Lagos- Nigeria (PANA) -- Few passengers turned up Thursday at the local and international wings of the Murtala Muhammed Airport in Lagos, Nigeria's main gateway, despite the cancellation of the planned workers' strike.
News of the cancellation of the strike, called by the country's main labour union to protest a recent fuel price hike, was late in reaching most Nigerians, who had braced themselves for the two-week strike which organisers had vowed would totally paralyse the country.
The Nigeria Labour Congress (NLC) and the country's oil marketers agreed late Wednesday to shelve the strike, scheduled to begin Thursday, after the marketers agreed to revert to old fuel prices.
Airline operators had, at their meeting with the National Union of Air Transport Employees (NUATE), agreed to render skeletal services Thursday should the planned strike go on, even though the country's air traffic controllers had threatened to shut down the airspace.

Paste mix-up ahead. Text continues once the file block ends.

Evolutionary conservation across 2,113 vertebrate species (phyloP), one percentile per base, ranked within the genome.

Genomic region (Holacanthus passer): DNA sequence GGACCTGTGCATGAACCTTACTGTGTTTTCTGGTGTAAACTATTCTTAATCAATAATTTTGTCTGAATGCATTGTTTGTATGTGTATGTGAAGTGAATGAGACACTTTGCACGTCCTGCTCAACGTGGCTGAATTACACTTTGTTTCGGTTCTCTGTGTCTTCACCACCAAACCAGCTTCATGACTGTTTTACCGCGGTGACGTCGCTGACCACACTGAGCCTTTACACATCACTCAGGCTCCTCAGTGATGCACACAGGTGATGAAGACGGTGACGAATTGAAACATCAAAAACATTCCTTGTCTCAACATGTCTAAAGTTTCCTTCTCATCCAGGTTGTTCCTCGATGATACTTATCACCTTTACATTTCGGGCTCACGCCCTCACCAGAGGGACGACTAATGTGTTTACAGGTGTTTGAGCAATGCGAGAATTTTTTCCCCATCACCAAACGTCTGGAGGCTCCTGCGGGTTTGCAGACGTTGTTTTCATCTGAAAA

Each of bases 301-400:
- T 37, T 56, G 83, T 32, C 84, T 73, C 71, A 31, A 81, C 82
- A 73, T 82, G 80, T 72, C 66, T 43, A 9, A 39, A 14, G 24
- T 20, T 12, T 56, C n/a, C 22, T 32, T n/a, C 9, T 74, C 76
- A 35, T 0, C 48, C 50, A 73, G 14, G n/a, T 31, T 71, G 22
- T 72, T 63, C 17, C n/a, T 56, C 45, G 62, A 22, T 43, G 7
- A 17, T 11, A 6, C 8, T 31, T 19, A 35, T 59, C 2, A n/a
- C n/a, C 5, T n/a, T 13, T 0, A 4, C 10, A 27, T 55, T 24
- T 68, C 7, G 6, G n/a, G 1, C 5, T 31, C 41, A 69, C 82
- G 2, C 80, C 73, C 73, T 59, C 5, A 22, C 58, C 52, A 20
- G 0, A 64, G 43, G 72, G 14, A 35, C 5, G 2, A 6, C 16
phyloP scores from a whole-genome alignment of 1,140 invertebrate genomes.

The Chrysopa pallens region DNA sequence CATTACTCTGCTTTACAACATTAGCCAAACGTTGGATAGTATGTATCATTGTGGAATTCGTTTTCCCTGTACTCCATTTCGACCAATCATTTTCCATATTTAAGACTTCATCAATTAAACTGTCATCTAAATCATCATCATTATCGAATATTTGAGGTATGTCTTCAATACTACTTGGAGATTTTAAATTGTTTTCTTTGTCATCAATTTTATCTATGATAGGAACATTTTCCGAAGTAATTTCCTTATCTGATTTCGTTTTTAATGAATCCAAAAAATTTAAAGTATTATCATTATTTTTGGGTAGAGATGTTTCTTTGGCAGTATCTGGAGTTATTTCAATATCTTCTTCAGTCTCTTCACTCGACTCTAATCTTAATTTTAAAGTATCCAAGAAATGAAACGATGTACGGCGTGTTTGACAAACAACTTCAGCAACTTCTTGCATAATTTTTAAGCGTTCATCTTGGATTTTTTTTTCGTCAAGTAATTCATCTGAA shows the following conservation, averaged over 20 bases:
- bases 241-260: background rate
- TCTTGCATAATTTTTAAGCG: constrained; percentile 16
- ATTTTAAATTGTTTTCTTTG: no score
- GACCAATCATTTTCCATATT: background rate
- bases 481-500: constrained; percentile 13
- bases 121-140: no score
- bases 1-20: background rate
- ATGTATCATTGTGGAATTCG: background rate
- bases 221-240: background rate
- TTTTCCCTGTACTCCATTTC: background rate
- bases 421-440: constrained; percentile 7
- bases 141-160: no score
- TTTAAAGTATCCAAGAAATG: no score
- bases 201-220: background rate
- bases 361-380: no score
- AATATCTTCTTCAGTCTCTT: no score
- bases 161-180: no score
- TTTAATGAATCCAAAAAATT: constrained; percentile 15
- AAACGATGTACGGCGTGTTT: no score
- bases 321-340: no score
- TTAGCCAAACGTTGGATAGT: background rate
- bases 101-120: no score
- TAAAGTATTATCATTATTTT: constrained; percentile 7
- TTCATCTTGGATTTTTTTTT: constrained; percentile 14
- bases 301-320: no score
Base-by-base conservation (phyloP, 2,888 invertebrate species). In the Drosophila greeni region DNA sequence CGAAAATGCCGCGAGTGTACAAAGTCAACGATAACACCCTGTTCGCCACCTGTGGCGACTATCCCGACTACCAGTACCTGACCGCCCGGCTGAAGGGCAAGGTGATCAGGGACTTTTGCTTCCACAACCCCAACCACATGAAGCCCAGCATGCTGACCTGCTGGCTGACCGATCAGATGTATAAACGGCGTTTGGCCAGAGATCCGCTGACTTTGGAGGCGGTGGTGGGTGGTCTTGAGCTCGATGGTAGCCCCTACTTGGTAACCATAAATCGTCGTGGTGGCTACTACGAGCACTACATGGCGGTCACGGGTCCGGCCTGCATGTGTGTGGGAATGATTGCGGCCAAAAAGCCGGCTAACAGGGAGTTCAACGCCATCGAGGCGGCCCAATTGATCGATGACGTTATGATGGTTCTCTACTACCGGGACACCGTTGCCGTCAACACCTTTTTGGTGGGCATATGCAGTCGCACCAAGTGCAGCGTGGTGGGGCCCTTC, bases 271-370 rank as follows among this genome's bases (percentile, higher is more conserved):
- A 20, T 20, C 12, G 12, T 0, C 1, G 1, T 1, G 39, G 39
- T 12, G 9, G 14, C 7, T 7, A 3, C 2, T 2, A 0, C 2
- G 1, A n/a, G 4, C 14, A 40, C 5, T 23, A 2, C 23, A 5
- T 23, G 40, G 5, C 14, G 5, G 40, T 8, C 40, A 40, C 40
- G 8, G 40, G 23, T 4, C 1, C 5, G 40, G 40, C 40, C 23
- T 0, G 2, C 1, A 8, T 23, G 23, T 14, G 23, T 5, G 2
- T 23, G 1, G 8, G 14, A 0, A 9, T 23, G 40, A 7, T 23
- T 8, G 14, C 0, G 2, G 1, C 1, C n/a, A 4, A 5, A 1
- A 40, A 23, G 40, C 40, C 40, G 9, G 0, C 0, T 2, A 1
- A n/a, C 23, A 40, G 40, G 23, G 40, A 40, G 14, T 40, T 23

While most of the local airlines at the Lagos airport maintained their flight schedule Thursday morning, passengers only came in trickles, with several flights going with few passengers on board.
One of the passengers, Paul Egege, told PANA: "The planned strike or its suspension affected my planning.
You have to start re-planning, start rushing.
We need consistency, there is no consistency in government.
" Another passenger, who identified herself simply as Nkechi, said she came to the airport because she heard of the cancellation Wednesday night.
The late cancellation of the planned strike also affected the turnout of workers at many offices in the commercial city of Lagos Thursday.